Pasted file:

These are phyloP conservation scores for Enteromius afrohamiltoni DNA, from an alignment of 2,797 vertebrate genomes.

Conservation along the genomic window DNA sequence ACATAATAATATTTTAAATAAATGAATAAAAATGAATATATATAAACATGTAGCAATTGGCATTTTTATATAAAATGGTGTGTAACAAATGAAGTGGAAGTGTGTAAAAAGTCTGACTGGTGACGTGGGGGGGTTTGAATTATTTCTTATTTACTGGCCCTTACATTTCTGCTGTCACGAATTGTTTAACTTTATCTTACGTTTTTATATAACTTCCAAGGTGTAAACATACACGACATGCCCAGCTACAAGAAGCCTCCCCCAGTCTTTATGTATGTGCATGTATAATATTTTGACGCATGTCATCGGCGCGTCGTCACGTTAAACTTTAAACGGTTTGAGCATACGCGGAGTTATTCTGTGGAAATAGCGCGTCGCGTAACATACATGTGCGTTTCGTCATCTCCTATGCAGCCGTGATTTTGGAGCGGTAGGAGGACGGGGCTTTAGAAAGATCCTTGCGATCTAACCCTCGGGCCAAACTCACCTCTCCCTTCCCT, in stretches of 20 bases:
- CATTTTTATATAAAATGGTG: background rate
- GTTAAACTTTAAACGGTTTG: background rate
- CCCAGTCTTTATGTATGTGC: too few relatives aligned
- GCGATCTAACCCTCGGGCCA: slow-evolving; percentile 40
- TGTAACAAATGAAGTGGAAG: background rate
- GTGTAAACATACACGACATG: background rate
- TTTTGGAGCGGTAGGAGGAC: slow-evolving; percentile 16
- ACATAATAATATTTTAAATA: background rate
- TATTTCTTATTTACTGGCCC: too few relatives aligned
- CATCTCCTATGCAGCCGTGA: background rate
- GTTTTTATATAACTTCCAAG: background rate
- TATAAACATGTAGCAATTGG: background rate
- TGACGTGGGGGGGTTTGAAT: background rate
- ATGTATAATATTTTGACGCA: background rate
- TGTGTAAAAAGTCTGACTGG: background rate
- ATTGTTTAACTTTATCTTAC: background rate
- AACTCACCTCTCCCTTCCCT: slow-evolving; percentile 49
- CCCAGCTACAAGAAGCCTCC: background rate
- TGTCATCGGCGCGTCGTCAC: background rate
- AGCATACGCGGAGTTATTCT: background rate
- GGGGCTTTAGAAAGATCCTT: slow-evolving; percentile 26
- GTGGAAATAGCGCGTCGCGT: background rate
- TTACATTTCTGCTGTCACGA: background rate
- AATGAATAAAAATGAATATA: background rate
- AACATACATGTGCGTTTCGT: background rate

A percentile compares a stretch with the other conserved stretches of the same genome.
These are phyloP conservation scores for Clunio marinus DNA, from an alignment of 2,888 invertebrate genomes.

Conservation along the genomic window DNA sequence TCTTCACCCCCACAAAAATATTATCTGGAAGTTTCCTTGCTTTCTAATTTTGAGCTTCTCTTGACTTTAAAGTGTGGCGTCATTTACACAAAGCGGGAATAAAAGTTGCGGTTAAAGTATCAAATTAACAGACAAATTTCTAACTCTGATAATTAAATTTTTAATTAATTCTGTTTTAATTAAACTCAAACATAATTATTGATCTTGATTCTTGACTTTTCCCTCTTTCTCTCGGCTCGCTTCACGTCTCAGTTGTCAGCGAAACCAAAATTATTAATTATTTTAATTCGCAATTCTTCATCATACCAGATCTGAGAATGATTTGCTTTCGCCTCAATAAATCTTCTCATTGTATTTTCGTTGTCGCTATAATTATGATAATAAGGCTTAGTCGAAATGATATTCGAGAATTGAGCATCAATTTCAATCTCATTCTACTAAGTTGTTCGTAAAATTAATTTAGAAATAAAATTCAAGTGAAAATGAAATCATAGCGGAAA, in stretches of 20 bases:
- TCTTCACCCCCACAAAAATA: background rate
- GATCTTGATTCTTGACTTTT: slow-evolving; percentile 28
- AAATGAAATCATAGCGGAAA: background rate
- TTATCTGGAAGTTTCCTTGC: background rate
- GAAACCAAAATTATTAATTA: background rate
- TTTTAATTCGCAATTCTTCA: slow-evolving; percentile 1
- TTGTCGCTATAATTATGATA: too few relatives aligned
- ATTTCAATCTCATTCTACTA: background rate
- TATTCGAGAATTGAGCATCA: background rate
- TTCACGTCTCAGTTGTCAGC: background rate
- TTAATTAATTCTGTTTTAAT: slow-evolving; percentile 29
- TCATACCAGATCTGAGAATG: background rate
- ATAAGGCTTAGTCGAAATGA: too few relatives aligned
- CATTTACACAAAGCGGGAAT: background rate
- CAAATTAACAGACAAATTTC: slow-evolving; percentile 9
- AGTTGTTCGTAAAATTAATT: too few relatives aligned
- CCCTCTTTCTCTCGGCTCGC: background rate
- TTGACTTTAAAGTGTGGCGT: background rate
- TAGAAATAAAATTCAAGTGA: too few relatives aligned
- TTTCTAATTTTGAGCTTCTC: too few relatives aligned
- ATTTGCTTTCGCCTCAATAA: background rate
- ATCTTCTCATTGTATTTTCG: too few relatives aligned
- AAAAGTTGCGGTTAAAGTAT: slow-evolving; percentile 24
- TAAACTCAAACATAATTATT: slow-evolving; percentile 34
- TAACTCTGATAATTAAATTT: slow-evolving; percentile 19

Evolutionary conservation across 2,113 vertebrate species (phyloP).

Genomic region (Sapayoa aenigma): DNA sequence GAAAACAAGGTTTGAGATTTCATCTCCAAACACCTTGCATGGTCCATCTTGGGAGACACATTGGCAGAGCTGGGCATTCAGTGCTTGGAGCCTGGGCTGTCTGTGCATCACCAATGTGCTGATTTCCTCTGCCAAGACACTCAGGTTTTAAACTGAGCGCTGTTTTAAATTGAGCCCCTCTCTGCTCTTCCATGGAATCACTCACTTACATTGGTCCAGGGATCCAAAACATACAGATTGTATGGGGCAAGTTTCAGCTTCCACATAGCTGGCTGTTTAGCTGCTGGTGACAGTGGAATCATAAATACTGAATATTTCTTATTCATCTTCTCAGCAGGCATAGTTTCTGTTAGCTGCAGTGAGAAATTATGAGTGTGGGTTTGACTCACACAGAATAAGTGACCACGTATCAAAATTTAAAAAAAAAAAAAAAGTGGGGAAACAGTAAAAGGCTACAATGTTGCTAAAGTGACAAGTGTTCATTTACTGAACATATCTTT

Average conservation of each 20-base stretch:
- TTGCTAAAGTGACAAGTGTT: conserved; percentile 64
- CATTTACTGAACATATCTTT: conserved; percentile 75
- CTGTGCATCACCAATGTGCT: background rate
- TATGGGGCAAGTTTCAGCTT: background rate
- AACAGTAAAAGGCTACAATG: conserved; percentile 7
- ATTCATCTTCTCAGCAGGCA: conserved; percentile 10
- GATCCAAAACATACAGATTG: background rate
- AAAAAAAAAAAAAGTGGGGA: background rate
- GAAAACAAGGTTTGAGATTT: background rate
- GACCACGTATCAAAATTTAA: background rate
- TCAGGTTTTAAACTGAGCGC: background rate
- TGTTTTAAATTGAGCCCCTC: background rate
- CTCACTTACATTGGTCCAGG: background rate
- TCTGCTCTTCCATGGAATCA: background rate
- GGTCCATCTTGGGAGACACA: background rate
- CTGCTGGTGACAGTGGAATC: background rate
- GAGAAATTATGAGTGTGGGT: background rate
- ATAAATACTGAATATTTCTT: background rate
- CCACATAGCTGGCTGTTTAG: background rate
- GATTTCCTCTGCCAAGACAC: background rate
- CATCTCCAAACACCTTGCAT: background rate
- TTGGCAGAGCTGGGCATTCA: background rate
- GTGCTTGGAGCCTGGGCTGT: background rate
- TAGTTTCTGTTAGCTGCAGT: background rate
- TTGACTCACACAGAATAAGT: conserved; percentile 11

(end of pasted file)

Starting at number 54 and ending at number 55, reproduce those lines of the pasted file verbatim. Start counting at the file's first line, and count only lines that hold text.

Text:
- TAAACTCAAACATAATTATT: slow-evolving; percentile 34
- TAACTCTGATAATTAAATTT: slow-evolving; percentile 19